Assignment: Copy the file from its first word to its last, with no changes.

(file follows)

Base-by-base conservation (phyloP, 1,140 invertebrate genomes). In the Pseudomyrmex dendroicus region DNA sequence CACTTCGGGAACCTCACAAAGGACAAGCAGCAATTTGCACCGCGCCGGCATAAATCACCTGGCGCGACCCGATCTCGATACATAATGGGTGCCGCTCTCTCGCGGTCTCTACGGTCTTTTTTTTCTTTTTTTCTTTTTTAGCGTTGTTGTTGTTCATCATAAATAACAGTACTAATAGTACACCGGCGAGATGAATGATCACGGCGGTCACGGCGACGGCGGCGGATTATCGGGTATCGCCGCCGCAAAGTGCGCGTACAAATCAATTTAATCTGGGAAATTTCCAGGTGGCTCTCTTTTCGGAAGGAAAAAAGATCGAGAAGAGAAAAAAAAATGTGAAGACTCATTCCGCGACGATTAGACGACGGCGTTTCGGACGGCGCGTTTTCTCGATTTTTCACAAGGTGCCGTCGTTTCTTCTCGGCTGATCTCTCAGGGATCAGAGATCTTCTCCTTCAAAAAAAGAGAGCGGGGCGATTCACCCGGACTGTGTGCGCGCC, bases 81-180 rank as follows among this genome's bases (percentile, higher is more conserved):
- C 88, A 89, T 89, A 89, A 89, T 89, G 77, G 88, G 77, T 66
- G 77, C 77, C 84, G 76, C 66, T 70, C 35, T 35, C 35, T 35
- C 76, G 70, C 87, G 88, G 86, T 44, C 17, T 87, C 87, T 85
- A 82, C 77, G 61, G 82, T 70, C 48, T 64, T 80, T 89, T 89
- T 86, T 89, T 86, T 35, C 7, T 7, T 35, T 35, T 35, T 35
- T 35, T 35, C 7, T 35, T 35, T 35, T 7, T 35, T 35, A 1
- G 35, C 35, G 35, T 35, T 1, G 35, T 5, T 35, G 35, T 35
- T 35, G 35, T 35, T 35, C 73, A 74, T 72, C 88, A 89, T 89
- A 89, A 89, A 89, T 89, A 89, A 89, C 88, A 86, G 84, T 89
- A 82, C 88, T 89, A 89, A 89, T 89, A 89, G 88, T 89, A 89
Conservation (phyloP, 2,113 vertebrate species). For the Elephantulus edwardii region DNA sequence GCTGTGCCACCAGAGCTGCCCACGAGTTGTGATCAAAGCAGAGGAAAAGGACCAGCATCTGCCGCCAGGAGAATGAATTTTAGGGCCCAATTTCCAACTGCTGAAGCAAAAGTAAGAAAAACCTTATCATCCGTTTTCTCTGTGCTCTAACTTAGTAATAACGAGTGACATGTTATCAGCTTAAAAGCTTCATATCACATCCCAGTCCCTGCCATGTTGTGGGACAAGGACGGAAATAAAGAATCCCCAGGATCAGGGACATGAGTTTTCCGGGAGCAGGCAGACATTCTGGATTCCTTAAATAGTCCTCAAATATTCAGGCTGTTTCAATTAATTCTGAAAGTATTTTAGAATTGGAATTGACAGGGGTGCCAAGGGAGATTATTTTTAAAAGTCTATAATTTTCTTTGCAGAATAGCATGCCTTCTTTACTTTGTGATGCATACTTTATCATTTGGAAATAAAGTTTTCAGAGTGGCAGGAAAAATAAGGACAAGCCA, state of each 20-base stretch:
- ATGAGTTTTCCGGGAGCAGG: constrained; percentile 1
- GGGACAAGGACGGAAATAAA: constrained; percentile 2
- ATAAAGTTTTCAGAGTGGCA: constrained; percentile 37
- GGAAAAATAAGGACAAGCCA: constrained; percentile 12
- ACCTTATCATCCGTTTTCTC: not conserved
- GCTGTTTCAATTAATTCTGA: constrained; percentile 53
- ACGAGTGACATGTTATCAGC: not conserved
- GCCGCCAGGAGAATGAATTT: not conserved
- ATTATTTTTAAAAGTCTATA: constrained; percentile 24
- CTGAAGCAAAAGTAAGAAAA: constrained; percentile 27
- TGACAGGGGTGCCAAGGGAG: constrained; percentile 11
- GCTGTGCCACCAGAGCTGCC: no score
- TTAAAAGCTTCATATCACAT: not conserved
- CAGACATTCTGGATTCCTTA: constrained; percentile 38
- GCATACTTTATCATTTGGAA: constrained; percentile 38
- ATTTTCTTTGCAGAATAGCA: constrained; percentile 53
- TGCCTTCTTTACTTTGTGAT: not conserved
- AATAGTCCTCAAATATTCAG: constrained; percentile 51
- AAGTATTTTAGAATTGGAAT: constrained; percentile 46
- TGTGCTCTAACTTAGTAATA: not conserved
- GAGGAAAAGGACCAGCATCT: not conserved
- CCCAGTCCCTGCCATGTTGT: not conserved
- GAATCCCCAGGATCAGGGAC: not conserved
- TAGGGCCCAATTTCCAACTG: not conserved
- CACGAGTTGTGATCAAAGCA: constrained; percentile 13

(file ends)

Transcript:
Base-by-base conservation (phyloP, 1,140 invertebrate genomes). In the Pseudomyrmex dendroicus region DNA sequence CACTTCGGGAACCTCACAAAGGACAAGCAGCAATTTGCACCGCGCCGGCATAAATCACCTGGCGCGACCCGATCTCGATACATAATGGGTGCCGCTCTCTCGCGGTCTCTACGGTCTTTTTTTTCTTTTTTTCTTTTTTAGCGTTGTTGTTGTTCATCATAAATAACAGTACTAATAGTACACCGGCGAGATGAATGATCACGGCGGTCACGGCGACGGCGGCGGATTATCGGGTATCGCCGCCGCAAAGTGCGCGTACAAATCAATTTAATCTGGGAAATTTCCAGGTGGCTCTCTTTTCGGAAGGAAAAAAGATCGAGAAGAGAAAAAAAAATGTGAAGACTCATTCCGCGACGATTAGACGACGGCGTTTCGGACGGCGCGTTTTCTCGATTTTTCACAAGGTGCCGTCGTTTCTTCTCGGCTGATCTCTCAGGGATCAGAGATCTTCTCCTTCAAAAAAAGAGAGCGGGGCGATTCACCCGGACTGTGTGCGCGCC, bases 81-180 rank as follows among this genome's bases (percentile, higher is more conserved):
- C 88, A 89, T 89, A 89, A 89, T 89, G 77, G 88, G 77, T 66
- G 77, C 77, C 84, G 76, C 66, T 70, C 35, T 35, C 35, T 35
- C 76, G 70, C 87, G 88, G 86, T 44, C 17, T 87, C 87, T 85
- A 82, C 77, G 61, G 82, T 70, C 48, T 64, T 80, T 89, T 89
- T 86, T 89, T 86, T 35, C 7, T 7, T 35, T 35, T 35, T 35
- T 35, T 35, C 7, T 35, T 35, T 35, T 7, T 35, T 35, A 1
- G 35, C 35, G 35, T 35, T 1, G 35, T 5, T 35, G 35, T 35
- T 35, G 35, T 35, T 35, C 73, A 74, T 72, C 88, A 89, T 89
- A 89, A 89, A 89, T 89, A 89, A 89, C 88, A 86, G 84, T 89
- A 82, C 88, T 89, A 89, A 89, T 89, A 89, G 88, T 89, A 89
Conservation (phyloP, 2,113 vertebrate species). For the Elephantulus edwardii region DNA sequence GCTGTGCCACCAGAGCTGCCCACGAGTTGTGATCAAAGCAGAGGAAAAGGACCAGCATCTGCCGCCAGGAGAATGAATTTTAGGGCCCAATTTCCAACTGCTGAAGCAAAAGTAAGAAAAACCTTATCATCCGTTTTCTCTGTGCTCTAACTTAGTAATAACGAGTGACATGTTATCAGCTTAAAAGCTTCATATCACATCCCAGTCCCTGCCATGTTGTGGGACAAGGACGGAAATAAAGAATCCCCAGGATCAGGGACATGAGTTTTCCGGGAGCAGGCAGACATTCTGGATTCCTTAAATAGTCCTCAAATATTCAGGCTGTTTCAATTAATTCTGAAAGTATTTTAGAATTGGAATTGACAGGGGTGCCAAGGGAGATTATTTTTAAAAGTCTATAATTTTCTTTGCAGAATAGCATGCCTTCTTTACTTTGTGATGCATACTTTATCATTTGGAAATAAAGTTTTCAGAGTGGCAGGAAAAATAAGGACAAGCCA, state of each 20-base stretch:
- ATGAGTTTTCCGGGAGCAGG: constrained; percentile 1
- GGGACAAGGACGGAAATAAA: constrained; percentile 2
- ATAAAGTTTTCAGAGTGGCA: constrained; percentile 37
- GGAAAAATAAGGACAAGCCA: constrained; percentile 12
- ACCTTATCATCCGTTTTCTC: not conserved
- GCTGTTTCAATTAATTCTGA: constrained; percentile 53
- ACGAGTGACATGTTATCAGC: not conserved
- GCCGCCAGGAGAATGAATTT: not conserved
- ATTATTTTTAAAAGTCTATA: constrained; percentile 24
- CTGAAGCAAAAGTAAGAAAA: constrained; percentile 27
- TGACAGGGGTGCCAAGGGAG: constrained; percentile 11
- GCTGTGCCACCAGAGCTGCC: no score
- TTAAAAGCTTCATATCACAT: not conserved
- CAGACATTCTGGATTCCTTA: constrained; percentile 38
- GCATACTTTATCATTTGGAA: constrained; percentile 38
- ATTTTCTTTGCAGAATAGCA: constrained; percentile 53
- TGCCTTCTTTACTTTGTGAT: not conserved
- AATAGTCCTCAAATATTCAG: constrained; percentile 51
- AAGTATTTTAGAATTGGAAT: constrained; percentile 46
- TGTGCTCTAACTTAGTAATA: not conserved
- GAGGAAAAGGACCAGCATCT: not conserved
- CCCAGTCCCTGCCATGTTGT: not conserved
- GAATCCCCAGGATCAGGGAC: not conserved
- TAGGGCCCAATTTCCAACTG: not conserved
- CACGAGTTGTGATCAAAGCA: constrained; percentile 13